06 Oct 2016

Discover the Difference Between Machines and Free Weights

Fitness and workout advice

If you’re looking to tone, bulk or just improve your strength, weights are the way to go. But the topic of machines and free weights is still hotly debated – which works best?

The main difference between machines and free weights is your movement dimensions.

When using machines, you are fixed to an axis that moves in one or two planes. By using only machines, you’re limited to targeting selected muscle groups, which could lead to a lack of functional fitness.

When using free weights, you have the freedom to move forward, backwards, horizontally and vertically.  This three dimensional movement is natural for the body, and ends up engaging more of your muscles due to having to manually stabilise your weight.

Machines

For those new to strength training, or not confident enough to hit up the weights room, machines are often the first port of call. Easier to learn and easier to stabilise your body weight and spine, self-contained machines are extremely supportive. Padded seats, back rests and handles on a fixed path means you are free to work out in comfort without a spotter.

Resistance machines allow you to focus on effort, rather than the mechanics of the movement. By targeting one or two muscle groups at a time, muscle isolation means being able to strengthen a specific part of your body just got a whole lot easier. 

Generally, machines also ensure the correct body movement for lifting, which means your form won’t slip when muscle fatigue sets in.

Free Weights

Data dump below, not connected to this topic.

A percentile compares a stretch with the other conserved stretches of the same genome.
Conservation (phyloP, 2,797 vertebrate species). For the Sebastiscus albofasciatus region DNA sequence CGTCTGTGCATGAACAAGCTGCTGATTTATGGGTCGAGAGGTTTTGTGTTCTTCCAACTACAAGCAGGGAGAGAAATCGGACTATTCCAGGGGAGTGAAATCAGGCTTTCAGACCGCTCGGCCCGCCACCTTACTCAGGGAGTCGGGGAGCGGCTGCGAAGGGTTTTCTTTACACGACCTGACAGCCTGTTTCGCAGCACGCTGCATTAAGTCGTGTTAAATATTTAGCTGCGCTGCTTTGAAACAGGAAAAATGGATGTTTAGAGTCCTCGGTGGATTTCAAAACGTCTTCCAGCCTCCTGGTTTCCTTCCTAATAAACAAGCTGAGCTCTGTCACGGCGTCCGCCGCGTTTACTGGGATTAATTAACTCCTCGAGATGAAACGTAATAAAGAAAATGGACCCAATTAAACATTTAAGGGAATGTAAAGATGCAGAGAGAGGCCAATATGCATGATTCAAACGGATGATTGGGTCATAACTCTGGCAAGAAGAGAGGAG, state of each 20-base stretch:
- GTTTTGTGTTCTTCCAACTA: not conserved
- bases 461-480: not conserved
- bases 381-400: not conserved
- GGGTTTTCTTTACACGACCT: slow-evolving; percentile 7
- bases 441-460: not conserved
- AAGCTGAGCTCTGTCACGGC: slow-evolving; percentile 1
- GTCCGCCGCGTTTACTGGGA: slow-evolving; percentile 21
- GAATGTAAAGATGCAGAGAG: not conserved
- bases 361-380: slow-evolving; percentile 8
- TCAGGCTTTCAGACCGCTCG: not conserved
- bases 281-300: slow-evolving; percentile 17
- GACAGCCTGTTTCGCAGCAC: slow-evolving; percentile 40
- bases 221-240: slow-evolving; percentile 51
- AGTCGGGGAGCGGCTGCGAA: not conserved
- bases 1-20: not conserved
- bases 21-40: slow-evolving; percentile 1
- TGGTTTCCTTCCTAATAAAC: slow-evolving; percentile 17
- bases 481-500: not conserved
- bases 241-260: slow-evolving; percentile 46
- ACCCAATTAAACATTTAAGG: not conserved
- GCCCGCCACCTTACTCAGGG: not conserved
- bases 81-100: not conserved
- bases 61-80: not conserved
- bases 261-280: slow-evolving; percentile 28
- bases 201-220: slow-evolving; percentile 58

Dumbbells, barbells, ankle weights and medicine balls – whatever your choice, free-weights are an extremely versatile tool in strength training, and may be more effective in producing muscular strength than machines.  

Thanks to multi-joint compound movements, free weights can train several muscles at once. Recruiting more muscle mass than machines, these exclusive free weight exercises require you to stabilise your weight, rather than relying on machines to balance it for you.

Mimicking your body’s natural movement, free weights are versatile, inexpensive and portable, leaving you to undertake a wide variety of exercises with a simple set of weights – anywhere, and anytime.

The verdict

While machines can give you a great foundation for strength training, you can’t beat free weights for a better all-round workout.

Keep in mind:

  • If you’re in a hurry, stick with machines.

  • If you’re nursing an injury, stick with machines.

  • When working out at home, stick with free weights.

  • To get the most out of each workout, stick with free weights.

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